19 comments Add your comment

Walking Dead Fan

March 29th, 2012
3:20 pm

If Rick Grimes & his band of survivors on “The Walking Dead” suddenly find themselves on a train out of Georgia and headed to the refugee center in Nebraska at the start of next season, Governor Deal’s revision of this bill will be the reason why.

Tammy Hurt

March 29th, 2012
5:21 pm

Good coverage on the film / TV portion of HB 1027, Rodney. However, I would like to point out that there was a big win for Georgia’s music industry by including music in the amendment. By having the legislature rule in favor of music production as a qualified expense, we now have the confidence to market the business-friendly environment that Georgia offers the music industry, which will ultimately create jobs, and significant revenue for the state.

Fred ™

March 29th, 2012
6:24 pm

Hell yeah. As long as Nathan Steal and the rest of the republican majority get paid and paid well who CARES what it costs the rest of the State and us taxpayers footing the bill who actually DO pay the taxes that these rich film makers don’t. WOO HOO!!!!!!!!!!!!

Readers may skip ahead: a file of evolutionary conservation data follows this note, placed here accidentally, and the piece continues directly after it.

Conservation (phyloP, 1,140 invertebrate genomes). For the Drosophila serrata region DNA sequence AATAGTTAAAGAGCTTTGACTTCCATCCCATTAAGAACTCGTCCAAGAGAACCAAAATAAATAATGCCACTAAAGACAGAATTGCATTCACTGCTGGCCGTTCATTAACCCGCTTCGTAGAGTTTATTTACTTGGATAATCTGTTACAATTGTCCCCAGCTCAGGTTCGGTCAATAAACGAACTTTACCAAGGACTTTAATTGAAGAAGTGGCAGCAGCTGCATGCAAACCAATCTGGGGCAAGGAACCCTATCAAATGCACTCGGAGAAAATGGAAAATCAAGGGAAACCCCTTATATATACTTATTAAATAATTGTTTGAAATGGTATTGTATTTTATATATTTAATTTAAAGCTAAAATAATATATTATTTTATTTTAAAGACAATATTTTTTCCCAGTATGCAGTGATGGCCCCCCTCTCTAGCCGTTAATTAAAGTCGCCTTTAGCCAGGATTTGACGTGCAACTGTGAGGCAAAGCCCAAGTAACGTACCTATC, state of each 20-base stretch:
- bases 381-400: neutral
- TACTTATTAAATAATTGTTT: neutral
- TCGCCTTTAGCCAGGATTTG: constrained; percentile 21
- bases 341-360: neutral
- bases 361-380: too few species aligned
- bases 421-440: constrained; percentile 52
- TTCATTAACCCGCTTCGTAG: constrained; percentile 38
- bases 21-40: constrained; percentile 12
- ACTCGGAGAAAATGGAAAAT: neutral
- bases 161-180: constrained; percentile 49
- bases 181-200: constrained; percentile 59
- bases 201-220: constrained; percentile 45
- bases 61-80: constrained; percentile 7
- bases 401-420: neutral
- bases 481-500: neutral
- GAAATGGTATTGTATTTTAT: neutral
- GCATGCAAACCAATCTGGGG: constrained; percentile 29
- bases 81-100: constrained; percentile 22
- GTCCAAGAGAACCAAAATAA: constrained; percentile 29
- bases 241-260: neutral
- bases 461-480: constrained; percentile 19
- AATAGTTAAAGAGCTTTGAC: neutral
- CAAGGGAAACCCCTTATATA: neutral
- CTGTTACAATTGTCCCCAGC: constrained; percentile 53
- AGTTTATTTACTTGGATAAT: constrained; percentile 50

Fred ™

March 29th, 2012
6:25 pm

Tammy Hurt obviously is one of the paid off ones. Using MY tax dollars to post. I love it………

[...] ensure the state is getting proper promotional value from production … Read more on Atlanta Journal Co g>Satellite-TV Hacking Allegations Return for Murdoch The company makes access cards used by [...]

Jack

March 29th, 2012
7:11 pm

I’m with Fred. Finding out that these high paid movie stars have not been paying Georgia income tax for the work done here is outrageous. 6% is not that much to have to pay when you’re making millions. Plus, the production got 30% in credit off that salary! Another example of government helping the rich get richer with poor peoples money.